Crypto prop trader: "We offer the best pay, the best quality of life"
Pity the established crypto trading houses. As the market explodes, everyone is after their staff.
Jump Trading is in the process of building out its crypto prop trading team (and has hired someone especially to do the recruiting). So too is Tower Trading Group. Established crypto players are the perfect hunting grounds.
One of those established players is Dexterity Capital, an algorithmic high-frequency trading firm focused on digital asset markets formed in 2017. As the market for crypto talent heats up, founding partner Michael Safai, says their intention is to be the very best employer in the crypto market.
"We are focused on staying at the top of the market in terms of compensation and quality of life," says Safai. Dexterity lets people live and work where they want (they simply have to come to the office once a quarter); it pays its traders "very generously" in terms of the upside of their trades; and it pays new junior hires on a par with Jane Street, which is notoriously one of the best payers in the market.
Like Jane Street, Dexterity's ability to offer top of the market compensation is linked to the fact that it doesn't offer that compensation to many people. - Despite making $2bn to $4bn in trades each day, it only employs 13 people, spread between London, Seattle, upstate New York and San Francisco. A few are in business development. Most are traders or engineers. 15-20 new hires are planned globally in 2022, with four expected in the UK.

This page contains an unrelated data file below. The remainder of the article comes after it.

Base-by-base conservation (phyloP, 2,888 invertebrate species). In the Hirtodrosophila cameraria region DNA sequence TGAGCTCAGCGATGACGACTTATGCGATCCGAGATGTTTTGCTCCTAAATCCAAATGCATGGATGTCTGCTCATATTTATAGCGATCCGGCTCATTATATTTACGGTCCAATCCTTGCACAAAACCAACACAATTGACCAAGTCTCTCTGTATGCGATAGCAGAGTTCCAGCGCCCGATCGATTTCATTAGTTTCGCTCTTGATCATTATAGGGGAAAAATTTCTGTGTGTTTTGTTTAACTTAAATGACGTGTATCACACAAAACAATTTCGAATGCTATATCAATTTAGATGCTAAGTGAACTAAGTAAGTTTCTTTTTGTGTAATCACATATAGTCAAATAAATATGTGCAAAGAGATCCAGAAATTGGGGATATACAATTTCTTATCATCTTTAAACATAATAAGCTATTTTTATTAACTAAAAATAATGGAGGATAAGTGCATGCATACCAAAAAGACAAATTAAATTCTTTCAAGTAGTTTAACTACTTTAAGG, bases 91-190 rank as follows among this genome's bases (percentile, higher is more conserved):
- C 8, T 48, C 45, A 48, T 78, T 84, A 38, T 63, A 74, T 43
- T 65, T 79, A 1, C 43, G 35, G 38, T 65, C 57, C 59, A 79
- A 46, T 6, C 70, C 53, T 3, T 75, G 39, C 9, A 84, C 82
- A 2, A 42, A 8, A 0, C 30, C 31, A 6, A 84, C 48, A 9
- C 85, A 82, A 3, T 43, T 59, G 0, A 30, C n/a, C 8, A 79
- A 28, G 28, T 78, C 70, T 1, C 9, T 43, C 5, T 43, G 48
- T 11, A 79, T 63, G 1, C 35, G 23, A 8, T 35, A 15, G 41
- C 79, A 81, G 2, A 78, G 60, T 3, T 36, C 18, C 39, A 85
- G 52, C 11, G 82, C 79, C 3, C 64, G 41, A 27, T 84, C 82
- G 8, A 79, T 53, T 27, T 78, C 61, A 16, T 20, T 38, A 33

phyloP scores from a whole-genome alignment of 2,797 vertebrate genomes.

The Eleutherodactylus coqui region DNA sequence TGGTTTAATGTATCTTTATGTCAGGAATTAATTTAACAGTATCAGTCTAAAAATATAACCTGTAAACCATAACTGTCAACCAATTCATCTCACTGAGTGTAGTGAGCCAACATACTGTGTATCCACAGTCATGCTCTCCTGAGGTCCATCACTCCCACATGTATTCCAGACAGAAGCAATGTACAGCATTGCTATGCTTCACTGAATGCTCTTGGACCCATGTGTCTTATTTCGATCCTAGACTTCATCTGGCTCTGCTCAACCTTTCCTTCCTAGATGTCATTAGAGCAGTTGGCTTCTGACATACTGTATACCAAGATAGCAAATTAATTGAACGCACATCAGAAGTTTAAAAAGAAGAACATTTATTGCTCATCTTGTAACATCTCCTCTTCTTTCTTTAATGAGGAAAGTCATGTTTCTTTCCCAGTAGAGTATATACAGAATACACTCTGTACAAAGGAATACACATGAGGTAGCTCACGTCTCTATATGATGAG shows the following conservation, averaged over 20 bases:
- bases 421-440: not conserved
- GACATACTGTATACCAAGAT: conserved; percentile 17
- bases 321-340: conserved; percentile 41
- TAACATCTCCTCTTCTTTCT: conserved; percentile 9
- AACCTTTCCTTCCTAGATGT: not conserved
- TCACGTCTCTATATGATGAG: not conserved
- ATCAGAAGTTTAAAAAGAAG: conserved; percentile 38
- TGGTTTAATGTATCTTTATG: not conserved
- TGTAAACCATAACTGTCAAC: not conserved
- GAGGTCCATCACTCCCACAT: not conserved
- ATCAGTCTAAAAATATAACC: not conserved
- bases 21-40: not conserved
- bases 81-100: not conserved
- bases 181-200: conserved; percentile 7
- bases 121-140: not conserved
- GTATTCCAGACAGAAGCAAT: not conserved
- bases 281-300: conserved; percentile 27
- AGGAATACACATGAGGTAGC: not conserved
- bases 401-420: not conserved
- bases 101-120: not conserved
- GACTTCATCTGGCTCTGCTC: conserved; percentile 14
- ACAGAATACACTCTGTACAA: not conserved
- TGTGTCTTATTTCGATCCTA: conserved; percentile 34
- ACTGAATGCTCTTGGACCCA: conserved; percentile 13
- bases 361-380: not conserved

Safai says high pay, the ability to work anywhere, and a promise that your life won't be entirely subsumed by work aren't the only elements to Dexterity's pitch to employees. There's also the potential to solve extremely difficult conceptual challenges. "If you’re smart, you're hardworking, you're a nice person, and you like solving really hard problems I don’t care where you come from," he says. "We are crypto native. Our thesis is that to be really successful in crypto, you don't need TradFi experience."
Safai cut his teeth in California after graduating in astrophysics and economics from the University of Berkeley. "We're West Coast start-up people," he says, even though he now lives in London's Notting Hill and bemoans the cold.
Safai says Dexterity hires pure engineers (their platform is built on Java, although any object-oriented language is acceptable), and that it hires algorithmic traders who can code. Crypto is particularly suited to problem-solvers, he says: "There are novel problems and novel products in crypto. The issues are far more complex than in traditional finance, and people haven't been trying to solve them for the past 30 years."
Those problems include things like perpetual swaps and the issues of multiple trading venues and the mechanics of erratic trade flows. The universe of people who can tackle them is limited, even though plenty of people would like to. - Safai says Dexterity gets 50-100 applicants a month although its roles aren't really advertised. "I'm seeing a lot more applicants from traditional trading houses who are trying to get into crypto," he observes.
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